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Darwin Correspondence Project

To A. R. Wallace   2 January 1881

Down, | Beckenham, Kent. (Railway Station | Orpington. S.E.R.)

Jan 2d 1881

My dear Wallace.

The case which you give is a very striking one, & I had overlooked it in Nature.—1 But I remain as great a heretic as ever. Any supposition seems to me more probable than that the seeds of plants shd have been blown from the Mountains of Abyssinia or other central mountains of Africa to the Mountains of Madagascar.—2 It seems to me almost infinitely more probable that Madagascar extended far to the South during the Glacial period & that the S. Hemisphere was according to Croll then more temperate;3 & that the whole of Africa was then peopled with some temperate forms, which crossed chiefly by agency of Birds & sea-currents, & some few by the wind from the shores of Africa to Madagascar, subsequently ascending to the mountains.4

How lamentable it is that two men shd take such widely different views, with the same facts before them; but this seems to be almost regularly our case, & much do I regret it.—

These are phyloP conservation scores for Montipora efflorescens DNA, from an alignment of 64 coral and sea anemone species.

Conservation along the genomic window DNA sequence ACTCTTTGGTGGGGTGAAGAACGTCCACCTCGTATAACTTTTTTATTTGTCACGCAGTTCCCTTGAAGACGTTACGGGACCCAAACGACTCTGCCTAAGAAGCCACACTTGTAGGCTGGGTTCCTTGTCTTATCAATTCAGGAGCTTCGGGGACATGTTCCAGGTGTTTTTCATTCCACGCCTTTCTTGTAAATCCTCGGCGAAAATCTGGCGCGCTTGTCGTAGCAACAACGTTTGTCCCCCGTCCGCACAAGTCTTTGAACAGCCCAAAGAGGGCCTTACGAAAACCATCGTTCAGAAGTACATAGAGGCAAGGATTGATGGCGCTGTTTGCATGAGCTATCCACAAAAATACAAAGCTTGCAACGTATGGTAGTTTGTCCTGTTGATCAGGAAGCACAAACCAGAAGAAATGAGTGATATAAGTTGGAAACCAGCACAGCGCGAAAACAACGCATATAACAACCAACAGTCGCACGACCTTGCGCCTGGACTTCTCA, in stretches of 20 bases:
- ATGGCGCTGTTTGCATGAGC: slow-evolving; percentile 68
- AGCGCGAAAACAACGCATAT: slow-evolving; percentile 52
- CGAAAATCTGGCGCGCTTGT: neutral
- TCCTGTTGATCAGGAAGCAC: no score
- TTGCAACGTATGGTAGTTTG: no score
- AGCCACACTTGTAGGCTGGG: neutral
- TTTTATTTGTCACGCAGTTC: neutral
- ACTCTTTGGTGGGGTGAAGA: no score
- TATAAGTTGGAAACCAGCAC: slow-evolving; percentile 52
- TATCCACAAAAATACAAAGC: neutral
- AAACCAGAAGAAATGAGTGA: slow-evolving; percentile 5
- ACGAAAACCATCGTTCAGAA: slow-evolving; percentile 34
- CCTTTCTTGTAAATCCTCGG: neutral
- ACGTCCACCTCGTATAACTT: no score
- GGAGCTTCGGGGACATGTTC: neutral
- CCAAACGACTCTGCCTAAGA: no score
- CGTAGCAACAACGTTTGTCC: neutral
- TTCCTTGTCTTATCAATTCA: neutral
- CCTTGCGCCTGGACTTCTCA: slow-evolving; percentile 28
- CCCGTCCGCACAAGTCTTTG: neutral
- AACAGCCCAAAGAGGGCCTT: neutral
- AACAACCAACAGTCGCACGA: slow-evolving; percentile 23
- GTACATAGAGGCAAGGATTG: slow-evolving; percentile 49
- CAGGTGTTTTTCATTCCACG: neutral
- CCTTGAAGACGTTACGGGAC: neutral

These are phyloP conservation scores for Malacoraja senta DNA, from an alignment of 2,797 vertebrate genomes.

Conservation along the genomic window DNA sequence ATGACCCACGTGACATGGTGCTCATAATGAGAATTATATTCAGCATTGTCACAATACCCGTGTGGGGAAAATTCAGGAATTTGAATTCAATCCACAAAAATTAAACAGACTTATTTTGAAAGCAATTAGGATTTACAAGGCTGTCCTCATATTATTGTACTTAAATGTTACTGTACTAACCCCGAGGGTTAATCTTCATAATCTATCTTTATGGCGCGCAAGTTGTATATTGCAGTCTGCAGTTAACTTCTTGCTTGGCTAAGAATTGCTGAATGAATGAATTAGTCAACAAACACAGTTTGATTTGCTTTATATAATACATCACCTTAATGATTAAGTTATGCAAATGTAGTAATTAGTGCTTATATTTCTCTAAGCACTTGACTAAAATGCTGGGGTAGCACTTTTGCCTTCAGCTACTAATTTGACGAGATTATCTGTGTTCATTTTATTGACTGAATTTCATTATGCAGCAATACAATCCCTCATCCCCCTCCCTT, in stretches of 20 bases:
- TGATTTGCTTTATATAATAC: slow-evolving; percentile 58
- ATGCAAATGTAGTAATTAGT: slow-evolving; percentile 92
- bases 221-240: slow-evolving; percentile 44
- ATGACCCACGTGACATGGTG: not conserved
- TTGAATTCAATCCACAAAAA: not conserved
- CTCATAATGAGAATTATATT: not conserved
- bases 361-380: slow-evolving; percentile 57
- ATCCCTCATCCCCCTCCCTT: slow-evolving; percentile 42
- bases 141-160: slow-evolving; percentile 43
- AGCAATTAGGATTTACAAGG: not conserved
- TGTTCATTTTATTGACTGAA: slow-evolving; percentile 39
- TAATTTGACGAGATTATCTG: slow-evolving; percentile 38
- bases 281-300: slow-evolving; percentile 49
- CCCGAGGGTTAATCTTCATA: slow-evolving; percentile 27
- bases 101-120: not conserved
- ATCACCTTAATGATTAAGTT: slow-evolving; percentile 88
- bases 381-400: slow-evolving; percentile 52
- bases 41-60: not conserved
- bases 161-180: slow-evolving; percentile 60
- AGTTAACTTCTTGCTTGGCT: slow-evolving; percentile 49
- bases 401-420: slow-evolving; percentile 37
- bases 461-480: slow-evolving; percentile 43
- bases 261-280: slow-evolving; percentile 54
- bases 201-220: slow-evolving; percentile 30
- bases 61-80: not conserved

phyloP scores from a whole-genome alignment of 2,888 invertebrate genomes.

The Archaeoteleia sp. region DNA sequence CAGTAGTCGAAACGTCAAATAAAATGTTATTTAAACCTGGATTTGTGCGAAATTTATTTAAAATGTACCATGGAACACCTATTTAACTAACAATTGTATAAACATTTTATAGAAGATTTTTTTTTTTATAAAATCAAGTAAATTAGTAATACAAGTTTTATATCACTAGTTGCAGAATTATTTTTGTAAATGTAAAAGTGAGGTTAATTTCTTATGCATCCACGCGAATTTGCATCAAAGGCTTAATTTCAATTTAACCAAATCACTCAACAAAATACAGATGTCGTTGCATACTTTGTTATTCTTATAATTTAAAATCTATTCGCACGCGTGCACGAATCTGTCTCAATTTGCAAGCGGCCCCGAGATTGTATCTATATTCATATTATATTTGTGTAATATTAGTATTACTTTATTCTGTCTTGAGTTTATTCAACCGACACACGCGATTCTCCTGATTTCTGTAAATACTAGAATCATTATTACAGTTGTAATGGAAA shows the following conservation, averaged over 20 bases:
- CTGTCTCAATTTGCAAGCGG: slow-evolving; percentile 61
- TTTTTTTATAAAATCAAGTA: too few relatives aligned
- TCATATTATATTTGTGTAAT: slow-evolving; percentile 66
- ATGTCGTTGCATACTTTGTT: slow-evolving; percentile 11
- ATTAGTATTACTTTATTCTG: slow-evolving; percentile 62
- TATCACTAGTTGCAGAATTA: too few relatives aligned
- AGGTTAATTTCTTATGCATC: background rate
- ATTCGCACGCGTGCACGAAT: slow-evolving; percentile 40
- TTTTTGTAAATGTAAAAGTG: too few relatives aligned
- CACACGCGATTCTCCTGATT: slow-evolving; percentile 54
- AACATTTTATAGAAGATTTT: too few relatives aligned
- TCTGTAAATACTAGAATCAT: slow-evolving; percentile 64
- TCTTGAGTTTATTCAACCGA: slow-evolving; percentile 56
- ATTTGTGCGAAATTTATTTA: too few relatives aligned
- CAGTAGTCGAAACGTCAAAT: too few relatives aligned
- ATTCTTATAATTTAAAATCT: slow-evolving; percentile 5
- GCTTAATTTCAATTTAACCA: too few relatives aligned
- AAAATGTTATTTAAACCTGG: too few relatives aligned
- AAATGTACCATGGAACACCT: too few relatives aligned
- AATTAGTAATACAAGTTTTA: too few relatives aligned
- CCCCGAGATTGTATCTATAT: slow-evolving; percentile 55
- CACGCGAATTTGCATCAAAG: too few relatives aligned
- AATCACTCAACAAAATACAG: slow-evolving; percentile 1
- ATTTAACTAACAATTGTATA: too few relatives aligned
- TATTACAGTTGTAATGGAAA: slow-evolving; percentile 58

I am fairly well, but always feel half dead with fatigue.— I heard but an indifferent account of your health some time ago,5 but trust that you are now somewhat stronger.—

Believe me, my dear Wallace | Yours very sincerely | Ch. Darwin


Wallace had referred CD to an article in Nature on the close similarity between the alpine flora of Madagascar and that of the mountain regions of continental Africa (see letter from A. R. Wallace, 1 January 1881).
James Croll had theorised that glacial periods alternated between hemispheres (Croll 1868). CD had used Croll’s theory to account for the survival of tropical species during an ice age (Origin 6th ed., pp. 336–42).
CD had emphasised ocean currents and birds as a means of transport in Origin 6th ed., pp. 325–8.
On Wallace’s health, see Correspondence vol. 28, letter from Alfred Tylor, 20 March 1880.


Croll, James. 1868. On geological time, and the probable date of the Glacial and the Upper Miocene Period. Philosophical Magazine 4th ser. 35: 363–84; 36: 141–54, 362–86.

Origin 6th ed.: The origin of species by means of natural selection, or the preservation of favoured races in the struggle for life. 6th edition, with additions and corrections. By Charles Darwin. London: John Murray. 1872.


On land migration of plants. The case in Nature is striking but CD doubts that seeds of plants could be blown from mountains of Abyssinia to mountains of Madagascar.

Letter details

Letter no.
Charles Robert Darwin
Alfred Russel Wallace
Sent from
Source of text
The British Library (Add MS 46434)
Physical description
ALS 4pp

Please cite as

Darwin Correspondence Project, “Letter no. 12968,” accessed on 24 May 2024,